Suburban Snapshots

Protecting My No

Tuesday, April 15, 2014

I don't say no easily. This is why I'm currently in charge of maintaining the PTA website and am running a Daisy troop that's one girl over the official ratio. It's why there are 46 containers of Play-Doh in my living room. It's why the local girls' softball team has twenty of my dollars and why I'm constantly burying copies of The Watchtower in the bottom of my recycle bin. Hell, it's why I have a kid.

I thought I'd be better at saying no. Growing up I was often frustrated that my mom never seemed to refuse anyone, and was constantly giving people rides or covering shifts or taking in relatives with no where else to go. She still does it, plus now she's constantly inundated with other people's children — mine included. I come from accommodators, it's in my genes.

So when I do say no, I have important reasons. When I say no, I've considered all other options, including "maybe" and "not right now." I've quickly run through scenarios and consequences. I've contemplated the outcomes of yes and have decided that they don't override my discomfort with no. It's not that I want to let you down. I don't want you to feel dismissed or hurt, my no isn't about you, it's based on a complex series of probabilities and experiences.

Sometimes no is met with a frown or grumble: No, you've had plenty of candy before bed. No, I don't have time to run to the post office for you tomorrow. No, I'm not making lasagna because it's such a pain in the ass that I'd almost rather have actual anal sex.

I understand those brief rebuttals. What I don't need is a debate, I don't want a guilt trip or a multi-sentence exchange justifying my no. We aren't discussing why you can't stay up another hour, I'm not apologizing for not being in the mood right now or explaining at length why I'm not going to open a credit card with your store today. My no deserves respect, dammit. My no is never easy.

I like to yes. Yes makes everyone happy, yes makes me a hero, yes makes me santa and the ice cream man all at once. But sometimes yes makes me tired or overbooked or frustrated with myself for not protecting my time or my convictions. I'm trying, I'm working on the balance between yes and no. I'm learning that often, a decisive no hurts everyone less than a reluctant yes.

Another View From the World of
the Suburban Mom

Thursday, March 27, 2014

I just replied to a text from a friend inviting me over for dinner because she knows my kid didn't sleep last night, ended up in my bed, and kept me awake for four hours. Another was checking in because I also kept said child home from school "sick" when I was too exhausted to fight off her whines and pleading this morning. "Is Anna feeling okay?" As a matter of fact, she's fine. I'm about to fall face-first into my own lap and am currently debating whether I should have a cup of tea and risk ruining tonight's sleep for the sake of being coherent when my husband walks through the door in half an hour.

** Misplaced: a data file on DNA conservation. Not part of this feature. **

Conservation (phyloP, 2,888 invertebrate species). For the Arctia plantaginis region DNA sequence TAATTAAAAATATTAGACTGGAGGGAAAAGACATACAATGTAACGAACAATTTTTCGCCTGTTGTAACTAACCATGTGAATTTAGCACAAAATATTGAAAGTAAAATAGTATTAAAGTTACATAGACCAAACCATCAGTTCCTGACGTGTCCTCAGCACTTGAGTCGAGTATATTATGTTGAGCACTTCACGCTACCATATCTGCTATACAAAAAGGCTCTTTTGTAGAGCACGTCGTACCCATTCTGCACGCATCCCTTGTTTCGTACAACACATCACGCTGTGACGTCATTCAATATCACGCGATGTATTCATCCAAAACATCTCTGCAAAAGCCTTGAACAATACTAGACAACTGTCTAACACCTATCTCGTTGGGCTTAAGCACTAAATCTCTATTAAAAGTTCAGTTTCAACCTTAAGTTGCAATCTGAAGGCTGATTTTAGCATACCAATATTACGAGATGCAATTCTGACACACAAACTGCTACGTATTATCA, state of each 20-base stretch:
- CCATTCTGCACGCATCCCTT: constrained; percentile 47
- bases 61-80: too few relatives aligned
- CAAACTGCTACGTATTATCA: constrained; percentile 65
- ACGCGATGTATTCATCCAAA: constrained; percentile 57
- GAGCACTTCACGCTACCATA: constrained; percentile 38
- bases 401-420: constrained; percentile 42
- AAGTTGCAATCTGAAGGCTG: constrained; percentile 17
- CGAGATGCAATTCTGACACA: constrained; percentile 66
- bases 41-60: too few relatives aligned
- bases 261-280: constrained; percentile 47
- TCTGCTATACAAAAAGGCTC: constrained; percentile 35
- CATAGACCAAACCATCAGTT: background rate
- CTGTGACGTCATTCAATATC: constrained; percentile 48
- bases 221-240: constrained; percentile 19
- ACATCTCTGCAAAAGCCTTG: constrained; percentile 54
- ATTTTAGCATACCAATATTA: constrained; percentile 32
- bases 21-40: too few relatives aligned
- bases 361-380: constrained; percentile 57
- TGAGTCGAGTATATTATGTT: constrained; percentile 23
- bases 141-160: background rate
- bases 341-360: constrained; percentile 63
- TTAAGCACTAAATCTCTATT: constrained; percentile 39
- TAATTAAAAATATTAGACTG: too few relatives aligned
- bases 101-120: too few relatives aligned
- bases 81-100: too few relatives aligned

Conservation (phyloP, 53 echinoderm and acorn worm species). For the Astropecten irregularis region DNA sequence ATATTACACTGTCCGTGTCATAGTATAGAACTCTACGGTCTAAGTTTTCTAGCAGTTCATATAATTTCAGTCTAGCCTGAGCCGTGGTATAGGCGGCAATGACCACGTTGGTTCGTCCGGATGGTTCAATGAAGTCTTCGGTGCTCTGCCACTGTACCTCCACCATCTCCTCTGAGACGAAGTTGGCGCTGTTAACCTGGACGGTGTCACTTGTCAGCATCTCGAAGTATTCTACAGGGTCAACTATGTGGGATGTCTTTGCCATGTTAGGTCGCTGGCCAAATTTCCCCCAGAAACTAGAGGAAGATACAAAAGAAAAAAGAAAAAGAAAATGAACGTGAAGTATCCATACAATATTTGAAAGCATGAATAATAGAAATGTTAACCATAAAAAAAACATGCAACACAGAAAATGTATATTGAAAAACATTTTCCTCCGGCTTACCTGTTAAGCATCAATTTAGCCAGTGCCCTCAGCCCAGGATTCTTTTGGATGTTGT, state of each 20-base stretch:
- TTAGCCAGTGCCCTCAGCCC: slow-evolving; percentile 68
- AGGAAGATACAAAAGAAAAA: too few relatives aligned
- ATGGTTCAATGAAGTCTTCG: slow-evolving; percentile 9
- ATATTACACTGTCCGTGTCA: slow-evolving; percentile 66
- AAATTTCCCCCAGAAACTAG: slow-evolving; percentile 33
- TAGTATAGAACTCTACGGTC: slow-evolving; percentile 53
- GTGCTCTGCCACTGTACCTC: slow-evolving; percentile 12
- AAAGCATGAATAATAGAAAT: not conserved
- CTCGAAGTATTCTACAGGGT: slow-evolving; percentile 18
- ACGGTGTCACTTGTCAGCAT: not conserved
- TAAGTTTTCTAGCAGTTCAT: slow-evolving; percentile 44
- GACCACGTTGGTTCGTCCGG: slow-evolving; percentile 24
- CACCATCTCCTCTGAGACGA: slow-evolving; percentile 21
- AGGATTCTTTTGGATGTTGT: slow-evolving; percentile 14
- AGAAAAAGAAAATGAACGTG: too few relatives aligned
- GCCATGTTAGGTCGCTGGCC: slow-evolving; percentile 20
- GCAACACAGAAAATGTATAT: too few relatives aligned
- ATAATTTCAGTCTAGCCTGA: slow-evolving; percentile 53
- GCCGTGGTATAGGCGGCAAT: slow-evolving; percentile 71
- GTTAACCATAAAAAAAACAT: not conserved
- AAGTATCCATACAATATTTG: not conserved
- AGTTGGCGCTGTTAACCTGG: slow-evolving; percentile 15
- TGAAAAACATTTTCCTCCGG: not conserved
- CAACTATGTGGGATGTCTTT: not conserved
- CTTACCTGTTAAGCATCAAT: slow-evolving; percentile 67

Unlike the author of the discouraging article about suburban motherhood and friendships I just finished reading, I didn't move to the suburbs after we started our family. I moved to the suburbs when my husband dragged me here after he'd grown tired of dealing with Boston traffic and the college students surrounding our condo who regularly used our car as an extension of the sidewalk. Our daughter was a belated and unexpected housewarming gift.

At first I was just a woman looking for friendship. I was freelancing and drove to gigs in Boston almost weekly and I'd squeeze in lunch or coffee with friends. Our neighborhood then was populated mostly by retirees — wonderful people who welcomed us and then went about home improvements and visits from the grandkids. The people our age seemed to all have babies or were expecting. I visited my sister in Maine a lot.

Once Anna arrived I set about finding friends like it was my job. There was a local moms group that I joined, screwed up the time of my first meeting, showed up as everyone else was leaving, and then accidentally flung my sucked-out shrimp tail down a member's cleavage when I finally did make it to a dinner event a few weeks later. I felt neither unwelcome nor a sense of instant camaraderie. I took it for what it was: a group of moms who were somewhat familiar with one another, who had a decent amount of disposable income, and happened to live in the same geographic region. I went in knowing that just like love, real friendships tend to just kind of happen. At 34 I knew what I wanted in a friend and I knew I'd be incredibly lucky to find it at what amounted to a mom dating event.

That night we had a private room and a guided beer tasting. I got the shrimp throwing out of the way early to break the ice and had lovely conversations with the women seated nearest. It was enough for me to get a feel for the community and I left with an idea of which of the moms were most my type. A month later my dues lapsed and I didn't attend any more nights out.

Ultimately, it wasn't the moms group where I made the very real friendships I am so grateful to have now. It was offering an acquaintance a ride to the repair shop, it was posting some maternity clothes on Freecycle, it was volunteering to help with the neighborhood block party and accepting an impromptu invitation to a lesbian dance club. There was no formal admission to an established group or monthly dues or even solid plans.